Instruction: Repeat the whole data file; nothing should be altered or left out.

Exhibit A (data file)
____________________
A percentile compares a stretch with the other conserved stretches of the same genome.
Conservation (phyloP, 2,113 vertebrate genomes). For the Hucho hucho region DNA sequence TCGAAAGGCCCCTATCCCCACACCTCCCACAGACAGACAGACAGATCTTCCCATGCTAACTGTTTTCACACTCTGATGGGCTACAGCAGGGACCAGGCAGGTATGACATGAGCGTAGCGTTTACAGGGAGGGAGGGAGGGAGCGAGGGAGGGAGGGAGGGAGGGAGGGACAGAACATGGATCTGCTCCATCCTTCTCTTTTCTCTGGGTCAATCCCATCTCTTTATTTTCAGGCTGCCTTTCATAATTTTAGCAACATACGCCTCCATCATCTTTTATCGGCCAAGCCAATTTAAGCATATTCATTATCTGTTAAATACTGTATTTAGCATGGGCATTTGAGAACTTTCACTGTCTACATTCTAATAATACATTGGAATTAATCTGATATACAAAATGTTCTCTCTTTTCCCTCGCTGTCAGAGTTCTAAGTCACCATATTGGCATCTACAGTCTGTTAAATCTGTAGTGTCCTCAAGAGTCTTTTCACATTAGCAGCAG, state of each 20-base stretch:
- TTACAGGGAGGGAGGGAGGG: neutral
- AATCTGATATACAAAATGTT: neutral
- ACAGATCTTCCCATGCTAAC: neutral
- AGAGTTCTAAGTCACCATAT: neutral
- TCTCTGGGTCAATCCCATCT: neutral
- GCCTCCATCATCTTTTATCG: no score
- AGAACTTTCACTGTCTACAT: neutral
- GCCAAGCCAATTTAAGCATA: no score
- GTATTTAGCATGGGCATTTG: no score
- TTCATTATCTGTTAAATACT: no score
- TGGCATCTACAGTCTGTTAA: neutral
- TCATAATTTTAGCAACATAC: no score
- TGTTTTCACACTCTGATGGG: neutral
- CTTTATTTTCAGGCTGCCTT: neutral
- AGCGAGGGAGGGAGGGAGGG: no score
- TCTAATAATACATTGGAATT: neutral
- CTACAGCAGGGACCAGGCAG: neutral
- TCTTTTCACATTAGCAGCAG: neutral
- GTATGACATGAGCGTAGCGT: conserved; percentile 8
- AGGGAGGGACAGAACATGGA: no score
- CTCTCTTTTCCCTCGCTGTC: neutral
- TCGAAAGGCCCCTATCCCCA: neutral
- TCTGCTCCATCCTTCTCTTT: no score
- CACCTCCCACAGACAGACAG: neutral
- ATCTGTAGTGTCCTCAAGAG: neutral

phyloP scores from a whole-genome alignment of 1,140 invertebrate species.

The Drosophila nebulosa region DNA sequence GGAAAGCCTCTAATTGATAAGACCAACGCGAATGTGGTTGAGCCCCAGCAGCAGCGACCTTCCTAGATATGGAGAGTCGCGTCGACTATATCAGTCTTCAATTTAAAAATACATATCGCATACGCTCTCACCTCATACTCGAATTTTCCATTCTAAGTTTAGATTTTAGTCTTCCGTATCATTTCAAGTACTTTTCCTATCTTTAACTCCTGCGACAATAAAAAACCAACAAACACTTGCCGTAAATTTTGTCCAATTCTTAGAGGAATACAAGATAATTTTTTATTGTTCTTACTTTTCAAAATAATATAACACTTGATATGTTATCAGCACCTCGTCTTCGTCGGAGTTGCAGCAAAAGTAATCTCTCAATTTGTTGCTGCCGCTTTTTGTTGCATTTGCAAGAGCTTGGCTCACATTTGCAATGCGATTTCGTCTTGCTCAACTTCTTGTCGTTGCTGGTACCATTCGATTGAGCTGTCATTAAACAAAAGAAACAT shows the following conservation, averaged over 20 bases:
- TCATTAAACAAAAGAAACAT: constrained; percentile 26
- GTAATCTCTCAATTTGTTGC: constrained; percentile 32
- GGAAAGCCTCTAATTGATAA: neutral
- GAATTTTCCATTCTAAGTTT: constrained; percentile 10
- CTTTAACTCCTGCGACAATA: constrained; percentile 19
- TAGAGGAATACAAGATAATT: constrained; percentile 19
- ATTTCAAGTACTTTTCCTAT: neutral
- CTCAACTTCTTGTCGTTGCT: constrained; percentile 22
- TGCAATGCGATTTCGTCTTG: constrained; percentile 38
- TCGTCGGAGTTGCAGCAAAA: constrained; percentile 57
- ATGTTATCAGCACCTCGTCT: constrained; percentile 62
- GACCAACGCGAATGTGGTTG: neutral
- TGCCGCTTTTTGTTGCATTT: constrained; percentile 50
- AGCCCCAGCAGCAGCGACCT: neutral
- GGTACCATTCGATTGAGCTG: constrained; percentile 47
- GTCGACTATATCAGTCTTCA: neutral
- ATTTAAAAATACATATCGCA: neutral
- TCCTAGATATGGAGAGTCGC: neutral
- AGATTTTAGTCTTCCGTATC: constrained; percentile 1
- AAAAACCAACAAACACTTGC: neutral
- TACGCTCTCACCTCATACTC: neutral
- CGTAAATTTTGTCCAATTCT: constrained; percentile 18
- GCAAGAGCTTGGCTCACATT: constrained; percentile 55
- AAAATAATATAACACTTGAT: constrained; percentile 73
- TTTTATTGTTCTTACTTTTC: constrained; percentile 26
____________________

A percentile compares a stretch with the other conserved stretches of the same genome.
Conservation (phyloP, 2,113 vertebrate genomes). For the Hucho hucho region DNA sequence TCGAAAGGCCCCTATCCCCACACCTCCCACAGACAGACAGACAGATCTTCCCATGCTAACTGTTTTCACACTCTGATGGGCTACAGCAGGGACCAGGCAGGTATGACATGAGCGTAGCGTTTACAGGGAGGGAGGGAGGGAGCGAGGGAGGGAGGGAGGGAGGGAGGGACAGAACATGGATCTGCTCCATCCTTCTCTTTTCTCTGGGTCAATCCCATCTCTTTATTTTCAGGCTGCCTTTCATAATTTTAGCAACATACGCCTCCATCATCTTTTATCGGCCAAGCCAATTTAAGCATATTCATTATCTGTTAAATACTGTATTTAGCATGGGCATTTGAGAACTTTCACTGTCTACATTCTAATAATACATTGGAATTAATCTGATATACAAAATGTTCTCTCTTTTCCCTCGCTGTCAGAGTTCTAAGTCACCATATTGGCATCTACAGTCTGTTAAATCTGTAGTGTCCTCAAGAGTCTTTTCACATTAGCAGCAG, state of each 20-base stretch:
- TTACAGGGAGGGAGGGAGGG: neutral
- AATCTGATATACAAAATGTT: neutral
- ACAGATCTTCCCATGCTAAC: neutral
- AGAGTTCTAAGTCACCATAT: neutral
- TCTCTGGGTCAATCCCATCT: neutral
- GCCTCCATCATCTTTTATCG: no score
- AGAACTTTCACTGTCTACAT: neutral
- GCCAAGCCAATTTAAGCATA: no score
- GTATTTAGCATGGGCATTTG: no score
- TTCATTATCTGTTAAATACT: no score
- TGGCATCTACAGTCTGTTAA: neutral
- TCATAATTTTAGCAACATAC: no score
- TGTTTTCACACTCTGATGGG: neutral
- CTTTATTTTCAGGCTGCCTT: neutral
- AGCGAGGGAGGGAGGGAGGG: no score
- TCTAATAATACATTGGAATT: neutral
- CTACAGCAGGGACCAGGCAG: neutral
- TCTTTTCACATTAGCAGCAG: neutral
- GTATGACATGAGCGTAGCGT: conserved; percentile 8
- AGGGAGGGACAGAACATGGA: no score
- CTCTCTTTTCCCTCGCTGTC: neutral
- TCGAAAGGCCCCTATCCCCA: neutral
- TCTGCTCCATCCTTCTCTTT: no score
- CACCTCCCACAGACAGACAG: neutral
- ATCTGTAGTGTCCTCAAGAG: neutral

phyloP scores from a whole-genome alignment of 1,140 invertebrate species.

The Drosophila nebulosa region DNA sequence GGAAAGCCTCTAATTGATAAGACCAACGCGAATGTGGTTGAGCCCCAGCAGCAGCGACCTTCCTAGATATGGAGAGTCGCGTCGACTATATCAGTCTTCAATTTAAAAATACATATCGCATACGCTCTCACCTCATACTCGAATTTTCCATTCTAAGTTTAGATTTTAGTCTTCCGTATCATTTCAAGTACTTTTCCTATCTTTAACTCCTGCGACAATAAAAAACCAACAAACACTTGCCGTAAATTTTGTCCAATTCTTAGAGGAATACAAGATAATTTTTTATTGTTCTTACTTTTCAAAATAATATAACACTTGATATGTTATCAGCACCTCGTCTTCGTCGGAGTTGCAGCAAAAGTAATCTCTCAATTTGTTGCTGCCGCTTTTTGTTGCATTTGCAAGAGCTTGGCTCACATTTGCAATGCGATTTCGTCTTGCTCAACTTCTTGTCGTTGCTGGTACCATTCGATTGAGCTGTCATTAAACAAAAGAAACAT shows the following conservation, averaged over 20 bases:
- TCATTAAACAAAAGAAACAT: constrained; percentile 26
- GTAATCTCTCAATTTGTTGC: constrained; percentile 32
- GGAAAGCCTCTAATTGATAA: neutral
- GAATTTTCCATTCTAAGTTT: constrained; percentile 10
- CTTTAACTCCTGCGACAATA: constrained; percentile 19
- TAGAGGAATACAAGATAATT: constrained; percentile 19
- ATTTCAAGTACTTTTCCTAT: neutral
- CTCAACTTCTTGTCGTTGCT: constrained; percentile 22
- TGCAATGCGATTTCGTCTTG: constrained; percentile 38
- TCGTCGGAGTTGCAGCAAAA: constrained; percentile 57
- ATGTTATCAGCACCTCGTCT: constrained; percentile 62
- GACCAACGCGAATGTGGTTG: neutral
- TGCCGCTTTTTGTTGCATTT: constrained; percentile 50
- AGCCCCAGCAGCAGCGACCT: neutral
- GGTACCATTCGATTGAGCTG: constrained; percentile 47
- GTCGACTATATCAGTCTTCA: neutral
- ATTTAAAAATACATATCGCA: neutral
- TCCTAGATATGGAGAGTCGC: neutral
- AGATTTTAGTCTTCCGTATC: constrained; percentile 1
- AAAAACCAACAAACACTTGC: neutral
- TACGCTCTCACCTCATACTC: neutral
- CGTAAATTTTGTCCAATTCT: constrained; percentile 18
- GCAAGAGCTTGGCTCACATT: constrained; percentile 55
- AAAATAATATAACACTTGAT: constrained; percentile 73
- TTTTATTGTTCTTACTTTTC: constrained; percentile 26